2016 Benchmark Returns through 6/30/2016
T-Bill 3-mo (Cash): 0.12%
Barclay’s Aggregate Bond Index: 5.31%
Barclay’s Municipal Bond Index: 4.33%
S&P 500: 3.84%
Russell 2000: 2.22%
MSCI EAFE (International Stocks): (4.42%)
MSCI Emerging Market Stocks: 6.41%
Credit Suisse Hedge Fund Index: (1.52%)
Data provided by Orion
Financial Market Performance
The second quarter of 2016 was marked with a period of significant volatility near the end of June. However, many asset prices quickly recovered. Domestic large and small capitalization stocks finished the quarter higher, unlike foreign stocks which finished slightly lower for the quarter. Emerging markets performed well in the second quarter, but not as well as it had at the start of the year. Benchmark interest rates in the United States continued their decline as the entire U.S. Treasury yield curve fell dramatically. Expectations for interest rate hikes by the Federal Reserve diminished causing U.S. Treasury bonds to fall. The 10 year Treasury fell from 1.83% at the start of the second quarter to 1.49% at the end of June and the 30 year Treasury fell from 2.65% to 2.30% during the same period.[i] This led the Barclay’s Aggregate Bond Index, a widely recognized index representing investment grade bonds, to a highly attractive quarter. High yield bonds also performed well as interest rates fell and credit spreads tightened.
BREXIT and Political risk
Chinese stimulus measures have continued to increase as Beijing attempts to manage a growth slowdown across their economy. The primary benefactors of this stimulus continue to be the “old-economy” state owned enterprises in the industrial sector. While the service sector in China is showing encouraging growth, the industrial sector of the economy has not rebalanced as it still has significant oversupply. The stimulus is driven primarily by increased lending to these already inefficient and struggling industries. This will be positive for the short term as risks are pushed out further into the future, however these continued imbalances are only growing and the risks of a future crisis in China has risen. As investors have witnessed over the past several quarters, China has continued kicking the can down the road hoping to avoid having to make the hard decisions now to enjoy the benefits later. This doesn’t only apply to china, but seemingly most of the world. It seems as though short-term thinking is in vogue and few are willing to be left out.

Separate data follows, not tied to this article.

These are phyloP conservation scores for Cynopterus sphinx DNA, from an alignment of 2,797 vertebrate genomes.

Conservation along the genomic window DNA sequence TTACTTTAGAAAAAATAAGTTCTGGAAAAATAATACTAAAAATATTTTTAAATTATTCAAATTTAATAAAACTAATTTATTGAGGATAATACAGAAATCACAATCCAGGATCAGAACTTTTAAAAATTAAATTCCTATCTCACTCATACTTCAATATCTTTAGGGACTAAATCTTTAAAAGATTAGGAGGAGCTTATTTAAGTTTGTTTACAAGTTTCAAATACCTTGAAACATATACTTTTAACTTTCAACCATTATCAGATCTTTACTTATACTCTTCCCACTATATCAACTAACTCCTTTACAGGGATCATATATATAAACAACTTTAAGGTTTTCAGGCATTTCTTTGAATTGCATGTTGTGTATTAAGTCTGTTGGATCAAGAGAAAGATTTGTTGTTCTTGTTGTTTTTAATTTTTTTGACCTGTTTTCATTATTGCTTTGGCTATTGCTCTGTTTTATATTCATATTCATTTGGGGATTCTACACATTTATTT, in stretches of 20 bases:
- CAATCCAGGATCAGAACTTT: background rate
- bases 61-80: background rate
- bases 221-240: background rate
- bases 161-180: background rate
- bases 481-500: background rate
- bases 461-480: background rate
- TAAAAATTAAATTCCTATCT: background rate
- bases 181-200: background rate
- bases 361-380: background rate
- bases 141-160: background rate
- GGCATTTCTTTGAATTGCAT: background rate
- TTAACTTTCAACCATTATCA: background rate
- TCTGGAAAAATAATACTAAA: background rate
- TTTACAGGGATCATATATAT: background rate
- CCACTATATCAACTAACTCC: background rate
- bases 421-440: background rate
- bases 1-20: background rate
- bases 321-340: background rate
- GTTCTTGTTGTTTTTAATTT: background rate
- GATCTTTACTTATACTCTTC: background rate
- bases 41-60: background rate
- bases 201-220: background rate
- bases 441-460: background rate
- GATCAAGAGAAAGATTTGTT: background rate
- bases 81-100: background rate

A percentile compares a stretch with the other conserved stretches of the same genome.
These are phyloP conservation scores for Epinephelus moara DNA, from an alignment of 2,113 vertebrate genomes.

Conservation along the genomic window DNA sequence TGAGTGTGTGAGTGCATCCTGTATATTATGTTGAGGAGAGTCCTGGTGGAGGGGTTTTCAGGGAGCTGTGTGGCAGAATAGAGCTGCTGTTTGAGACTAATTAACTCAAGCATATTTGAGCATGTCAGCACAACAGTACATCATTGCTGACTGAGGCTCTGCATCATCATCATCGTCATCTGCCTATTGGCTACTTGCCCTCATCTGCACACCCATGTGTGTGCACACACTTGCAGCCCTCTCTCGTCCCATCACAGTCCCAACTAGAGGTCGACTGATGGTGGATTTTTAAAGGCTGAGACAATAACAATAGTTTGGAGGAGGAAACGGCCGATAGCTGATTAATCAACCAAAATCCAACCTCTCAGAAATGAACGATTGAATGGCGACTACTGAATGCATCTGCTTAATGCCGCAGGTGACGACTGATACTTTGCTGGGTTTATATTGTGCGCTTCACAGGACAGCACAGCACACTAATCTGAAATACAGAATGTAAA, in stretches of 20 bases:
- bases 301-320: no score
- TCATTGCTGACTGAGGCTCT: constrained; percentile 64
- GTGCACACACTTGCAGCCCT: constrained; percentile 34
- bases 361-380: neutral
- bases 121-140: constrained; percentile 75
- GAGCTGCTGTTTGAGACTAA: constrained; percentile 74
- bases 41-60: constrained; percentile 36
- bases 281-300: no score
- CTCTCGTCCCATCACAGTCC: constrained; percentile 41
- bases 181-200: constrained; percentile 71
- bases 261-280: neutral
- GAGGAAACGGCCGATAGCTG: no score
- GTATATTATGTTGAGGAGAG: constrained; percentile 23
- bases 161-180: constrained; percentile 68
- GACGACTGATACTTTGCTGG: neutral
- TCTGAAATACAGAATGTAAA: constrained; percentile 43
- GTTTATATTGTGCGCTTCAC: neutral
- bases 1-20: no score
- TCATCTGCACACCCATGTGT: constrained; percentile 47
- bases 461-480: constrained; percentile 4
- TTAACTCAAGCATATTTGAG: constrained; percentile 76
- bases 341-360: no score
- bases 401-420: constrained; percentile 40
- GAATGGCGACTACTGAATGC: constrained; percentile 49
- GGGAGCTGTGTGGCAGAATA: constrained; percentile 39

Financial markets were rocked on June 23rd and 24th as the British voters elected to leave the European Union. Although markets have since recovered, the vote created an immense degree of uncertainty. Rather than create answers, the vote raised a significant number of questions that were largely absent from the public dialogue. There are a number of major European economies that are closely watching the British as their own polls show a meaningful segment of the voting population want to leave the EU. In many ways, the effects remain unknown as many politicians still must determine how the United Kingdom might leave the European Union. What has been an undeniable effect of the Brexit vote is the added pressure now placed on the European banking system. Signs of stress have
appeared in European lending markets, and the stock and bond prices of European financial services companies have fallen considerably. The European banking system has not fully recovered from the global financial crisis and it is currently under meaningful pressure. This is an area we continue to monitor closely.
Economic data for the United States remains decent. Economists have slightly decreased the 2016 GDP growth estimates from 2.0% down to 1.7% as of June 15, 2016. Though there is a decrease, investors should not be alarmed by this change in the full year estimate. Labor markets continue to broadly improve and while certain industries struggle, the US consumer is still slowly recovering. Real consumer spending is expected to rise this year at a pace of 2.5%, which is encouraging given the downward growth revision.[i]
Inefficient markets are a policy tool